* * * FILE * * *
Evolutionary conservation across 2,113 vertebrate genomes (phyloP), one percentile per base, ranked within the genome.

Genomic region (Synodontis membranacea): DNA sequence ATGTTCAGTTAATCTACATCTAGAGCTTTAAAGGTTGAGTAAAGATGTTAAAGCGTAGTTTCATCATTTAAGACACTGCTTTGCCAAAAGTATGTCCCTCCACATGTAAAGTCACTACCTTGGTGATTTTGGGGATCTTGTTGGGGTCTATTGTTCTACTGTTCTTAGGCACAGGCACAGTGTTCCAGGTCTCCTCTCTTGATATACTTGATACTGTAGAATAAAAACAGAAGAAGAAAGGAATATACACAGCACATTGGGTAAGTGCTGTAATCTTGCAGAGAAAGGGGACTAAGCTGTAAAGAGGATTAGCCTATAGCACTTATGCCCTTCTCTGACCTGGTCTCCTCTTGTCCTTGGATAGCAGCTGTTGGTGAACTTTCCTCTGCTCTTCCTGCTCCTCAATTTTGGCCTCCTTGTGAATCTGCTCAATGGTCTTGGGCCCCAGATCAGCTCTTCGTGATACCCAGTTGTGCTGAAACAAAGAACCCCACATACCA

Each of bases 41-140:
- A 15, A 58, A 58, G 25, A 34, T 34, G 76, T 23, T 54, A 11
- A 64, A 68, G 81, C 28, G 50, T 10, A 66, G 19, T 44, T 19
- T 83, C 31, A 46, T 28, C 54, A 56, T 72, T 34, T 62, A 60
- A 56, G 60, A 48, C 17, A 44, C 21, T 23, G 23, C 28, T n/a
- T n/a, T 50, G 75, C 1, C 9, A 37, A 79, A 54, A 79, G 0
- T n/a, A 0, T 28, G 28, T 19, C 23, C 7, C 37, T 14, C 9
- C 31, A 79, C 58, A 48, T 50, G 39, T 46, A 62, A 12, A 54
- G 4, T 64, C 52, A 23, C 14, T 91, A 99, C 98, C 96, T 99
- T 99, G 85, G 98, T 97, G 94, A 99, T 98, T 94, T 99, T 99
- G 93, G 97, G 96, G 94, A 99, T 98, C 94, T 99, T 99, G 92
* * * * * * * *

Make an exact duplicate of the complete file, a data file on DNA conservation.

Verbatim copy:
Evolutionary conservation across 2,113 vertebrate genomes (phyloP), one percentile per base, ranked within the genome.

Genomic region (Synodontis membranacea): DNA sequence ATGTTCAGTTAATCTACATCTAGAGCTTTAAAGGTTGAGTAAAGATGTTAAAGCGTAGTTTCATCATTTAAGACACTGCTTTGCCAAAAGTATGTCCCTCCACATGTAAAGTCACTACCTTGGTGATTTTGGGGATCTTGTTGGGGTCTATTGTTCTACTGTTCTTAGGCACAGGCACAGTGTTCCAGGTCTCCTCTCTTGATATACTTGATACTGTAGAATAAAAACAGAAGAAGAAAGGAATATACACAGCACATTGGGTAAGTGCTGTAATCTTGCAGAGAAAGGGGACTAAGCTGTAAAGAGGATTAGCCTATAGCACTTATGCCCTTCTCTGACCTGGTCTCCTCTTGTCCTTGGATAGCAGCTGTTGGTGAACTTTCCTCTGCTCTTCCTGCTCCTCAATTTTGGCCTCCTTGTGAATCTGCTCAATGGTCTTGGGCCCCAGATCAGCTCTTCGTGATACCCAGTTGTGCTGAAACAAAGAACCCCACATACCA

Each of bases 41-140:
- A 15, A 58, A 58, G 25, A 34, T 34, G 76, T 23, T 54, A 11
- A 64, A 68, G 81, C 28, G 50, T 10, A 66, G 19, T 44, T 19
- T 83, C 31, A 46, T 28, C 54, A 56, T 72, T 34, T 62, A 60
- A 56, G 60, A 48, C 17, A 44, C 21, T 23, G 23, C 28, T n/a
- T n/a, T 50, G 75, C 1, C 9, A 37, A 79, A 54, A 79, G 0
- T n/a, A 0, T 28, G 28, T 19, C 23, C 7, C 37, T 14, C 9
- C 31, A 79, C 58, A 48, T 50, G 39, T 46, A 62, A 12, A 54
- G 4, T 64, C 52, A 23, C 14, T 91, A 99, C 98, C 96, T 99
- T 99, G 85, G 98, T 97, G 94, A 99, T 98, T 94, T 99, T 99
- G 93, G 97, G 96, G 94, A 99, T 98, C 94, T 99, T 99, G 92